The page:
Administration updates policies on student protests and diversity, equity and inclusion

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September 6, 2019

President Ronald Liebowitz responded to calls for university action to address issues pertaining to Brandeis students of color on Aug. 28 in an email to the Brandeis community. 

“This has been a year of growth for Brandeis,” said Liebowitz in his email. “Last fall, through the Independent Investigators’ report on campus climate, we learned that the university had fallen short of our aspirations in upholding standards of equity and fairness. Since then, we have taken a number of actions toward strengthening our commitments in this area.”

In a following email on Aug. 29, Provost Lisa Lynch and Executive Vice President for Finance and Administration Stewart Uretsky expanded on university actions taken, which included a mental health review, ombud staffing, reporting of complaints, the public release of data and evaluation of the student conduct board. Additional policies addressed in the email also included a changing policy on room inspection, revision of the student handbook on posted notices, changes in policies on campus protests and demonstrations, increases in transportation equitability and accessibility and increases in Department of Community Living (DCL) and Public Safety accountability for the safety and overall well-being of students. 

The administrators were responding to students protesting under the name #StillConcernedStudents in the spring at the end of the past academic year. These students led a protest on May 1 in which they marched to the administrative building, Bernstein Marcus, and read a series of demands.

The demands included increased transparency from DCL, the end to excessive policing of students of color, further transportation options for low-income students and students of color, the use of police body cameras and a statement from the university in solidarity with two simultaneous protests at Johns Hopkins and Yale University against racialized policing and the U.S. Immigrations and Customs Enforcement Agency (ICE). 

The Brandeis Hoot reached out to students involved in the spring protest, but they did not respond by press time.

The University meets with students

Liebowitz, Lynch and Stewart Uretsky met in early May with the #StillConcernedStudents. Five students, Professor Chad Williams and Michelle Thomas, an academic advisor, were present at the meeting. 

In the meeting, the group spoke about a posted banner that said “Fossil Fuels or Our Future” and its subsequent removal by the university. While the protest last spring began at the top of the Rabb steps, student activists were working early that morning to hang banners outside of Usdan. The banner was removed by university police, who compiled a report on the incident, according to the Brandeis police log.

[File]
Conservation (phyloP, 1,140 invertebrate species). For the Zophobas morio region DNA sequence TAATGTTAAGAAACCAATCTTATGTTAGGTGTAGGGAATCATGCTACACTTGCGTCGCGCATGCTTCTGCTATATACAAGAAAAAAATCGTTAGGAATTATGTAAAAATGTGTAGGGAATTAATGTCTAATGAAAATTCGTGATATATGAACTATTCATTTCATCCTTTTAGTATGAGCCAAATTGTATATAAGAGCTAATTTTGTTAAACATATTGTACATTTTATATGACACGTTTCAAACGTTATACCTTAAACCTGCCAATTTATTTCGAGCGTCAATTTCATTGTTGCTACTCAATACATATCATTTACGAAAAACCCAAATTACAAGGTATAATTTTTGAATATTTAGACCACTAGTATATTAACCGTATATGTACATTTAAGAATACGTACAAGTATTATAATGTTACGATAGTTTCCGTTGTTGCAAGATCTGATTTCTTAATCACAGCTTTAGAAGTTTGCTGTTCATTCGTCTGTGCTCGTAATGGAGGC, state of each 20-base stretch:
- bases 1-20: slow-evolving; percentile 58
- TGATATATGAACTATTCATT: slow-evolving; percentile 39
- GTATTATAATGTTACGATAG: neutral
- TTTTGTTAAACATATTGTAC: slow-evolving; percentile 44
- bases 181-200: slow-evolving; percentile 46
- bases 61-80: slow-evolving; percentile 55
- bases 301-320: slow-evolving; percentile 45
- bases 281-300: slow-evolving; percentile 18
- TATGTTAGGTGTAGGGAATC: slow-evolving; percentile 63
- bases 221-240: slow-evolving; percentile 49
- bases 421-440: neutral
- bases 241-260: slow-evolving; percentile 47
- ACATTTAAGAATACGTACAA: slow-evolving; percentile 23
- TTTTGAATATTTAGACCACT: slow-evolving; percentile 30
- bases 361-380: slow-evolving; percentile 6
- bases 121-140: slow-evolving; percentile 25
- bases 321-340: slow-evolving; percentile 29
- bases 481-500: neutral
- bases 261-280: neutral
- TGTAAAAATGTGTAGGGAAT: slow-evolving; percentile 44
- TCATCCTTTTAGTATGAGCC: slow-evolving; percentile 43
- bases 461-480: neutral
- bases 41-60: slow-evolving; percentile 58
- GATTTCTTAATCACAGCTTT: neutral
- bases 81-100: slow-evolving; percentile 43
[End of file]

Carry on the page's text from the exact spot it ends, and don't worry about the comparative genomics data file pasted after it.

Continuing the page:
This led some students to question why these banners were removed, according to Liebowitz, while banners from a climate activism group on campus hung just two weeks prior remained up for several days.

Liebowitz spoke about the banners in an interview with The Hoot.

Liebowitz said, “We spent some time on the banner removal. There was a lot of upset about that, we acknowledged there was an error there. We were in error there, and it’s something we’re very much going to look at and try to address in terms of education of our policies.”

In their meeting, the students also stated their disapproval with Liebowitz’s May 3 email to the university following the May 1 protest and other issues that had been brought up at the protest. Liebowitz told The Hoot that a major issue that was discussed at their meeting was how room searches were conducted. 

Student protesters called for mandated “informed consent for DCL room inspections,” independent advocates that can inform students of color of their rights if a student has been accused of violating a code of conduct and a third party investigation into potential racial bias among code violation reports. 

DCL will report to Vice Provost of Student Affairs Raymond Lu-Ming Ou, who will work with DCL to assess when non-emergency room inspections will happen, who will be notified and what the goals will be. There is interest from the Branda app team—a Brandeis informational mobile app—to be helpful in the process of scheduling room inspections. 

Student protestors also asked that “If quota systems exist in regards to student conduct and punishment, we want to be informed, and ask that this process be eradicated as it disproportionately targets Black and Brown, and immigrant students.” 

The administration said that they were not aware of any quota systems for conduct reports and that the concern did not come up in their May meeting with the students.